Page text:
People talk 1/31
Saturday, January 31, 2004
Reba's in music awards spotlight again this year
LOS ANGELES -- Reba McEntire will be back on familiar turf as host of the 39th annual Academy of Country Music Awards. This will be the third consecutive ceremony -- and seventh overall -- to feature the singer-actress as host. The awards show is set for May 26 and will air on CBS. McEntire released "Room to Breathe," her first new album in four years, last November.
Jockey 'saddled' with plum job in France
PARIS -- Hall of Fame jockey Gary Stevens has put his acting career on hold to return to the saddle. Stevens, who played jockey George Woolf in the Oscar-nominated film "Seabiscuit," will move to France and ride for trainer Andre Fabre. Stevens, who lives in Los Angeles, will live in France from March through November.
Artist offers reward for return of the Jedi
PASADENA, Calif. -- Someone lifted a 170-pound bronze statue of Yoda, the "Star Wars" Jedi master. The theft from a flatbed truck was reported to police last weekend, and artist Lawrence Noble has offered a $1,000 reward for its return. The limited-edition bronze is worth up to $20,000. The statue was one of four bolted to a flatbed truck parked overnight Jan. 17 on Colorado Boulevard. Lucasfilm Ltd. commissioned the statues, a part of a planned series featuring other "Star Wars" characters. -- From wire reports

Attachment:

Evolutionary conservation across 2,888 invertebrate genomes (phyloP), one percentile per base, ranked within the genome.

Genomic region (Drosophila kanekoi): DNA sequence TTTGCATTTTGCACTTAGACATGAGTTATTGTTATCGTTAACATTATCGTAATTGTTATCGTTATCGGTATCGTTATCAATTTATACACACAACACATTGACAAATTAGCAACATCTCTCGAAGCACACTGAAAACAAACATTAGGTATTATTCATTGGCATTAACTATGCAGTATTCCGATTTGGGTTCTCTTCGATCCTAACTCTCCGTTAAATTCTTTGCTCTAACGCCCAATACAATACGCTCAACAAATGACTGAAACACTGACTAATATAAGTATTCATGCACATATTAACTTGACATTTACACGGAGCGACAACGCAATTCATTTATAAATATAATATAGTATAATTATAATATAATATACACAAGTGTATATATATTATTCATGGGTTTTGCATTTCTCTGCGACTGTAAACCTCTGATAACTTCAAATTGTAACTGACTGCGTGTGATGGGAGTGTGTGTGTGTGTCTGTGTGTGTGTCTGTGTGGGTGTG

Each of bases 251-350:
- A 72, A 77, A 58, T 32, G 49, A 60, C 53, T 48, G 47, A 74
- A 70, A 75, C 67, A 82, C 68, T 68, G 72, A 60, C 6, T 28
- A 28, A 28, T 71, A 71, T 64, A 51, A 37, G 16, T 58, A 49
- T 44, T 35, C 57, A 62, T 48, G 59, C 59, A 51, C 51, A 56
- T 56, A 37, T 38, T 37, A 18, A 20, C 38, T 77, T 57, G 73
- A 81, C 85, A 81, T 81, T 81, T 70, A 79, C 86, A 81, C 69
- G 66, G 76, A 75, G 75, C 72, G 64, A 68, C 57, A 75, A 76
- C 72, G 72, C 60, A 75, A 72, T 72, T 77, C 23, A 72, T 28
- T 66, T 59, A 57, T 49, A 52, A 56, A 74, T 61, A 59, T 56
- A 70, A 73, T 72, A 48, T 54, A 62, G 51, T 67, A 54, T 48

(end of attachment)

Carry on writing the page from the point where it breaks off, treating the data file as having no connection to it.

SALEM, Ore. -- A branding iron that was once the possession of Capt. Meriwether Lewis is getting top billing at a national exhibition commemorating the legendary explorer. The artifact, on loan from the Oregon Historical Society, is featured in one of nine "treasure cases" at the Missouri History Museum in St. Louis, the first stop on a national tour. So far, the exhibition has been a huge hit. In the late 1890s, a Hood River man found the metal branding iron bearing the words "U.S. Capt. M. Lewis" among the rocks on the north shore of the Columbia River, near Celilo Falls. Lewis used the iron to brand trees and possibly boxes, barrels and other goods on the 8,000-mile journey by the 33-member Corps of Discovery, said Richard Engeman, public historian for the Oregon Historical Society. The object has drawn intense speculation from historians, some of whom believe it could have been used to signal ownership, allowing Lewis to lay claim to parts of the vast Western territory.
Two other artifacts from the Oregon Historical Society -- a Jefferson peace medal and George Shannon's sewing kit -- also are prominently displayed in the bicentennial exhibition, which will travel the country through 2006.
Oregonians will get their chance to see the state's contribution and many other rare artifacts, but not until November 2005.
-- From wire reports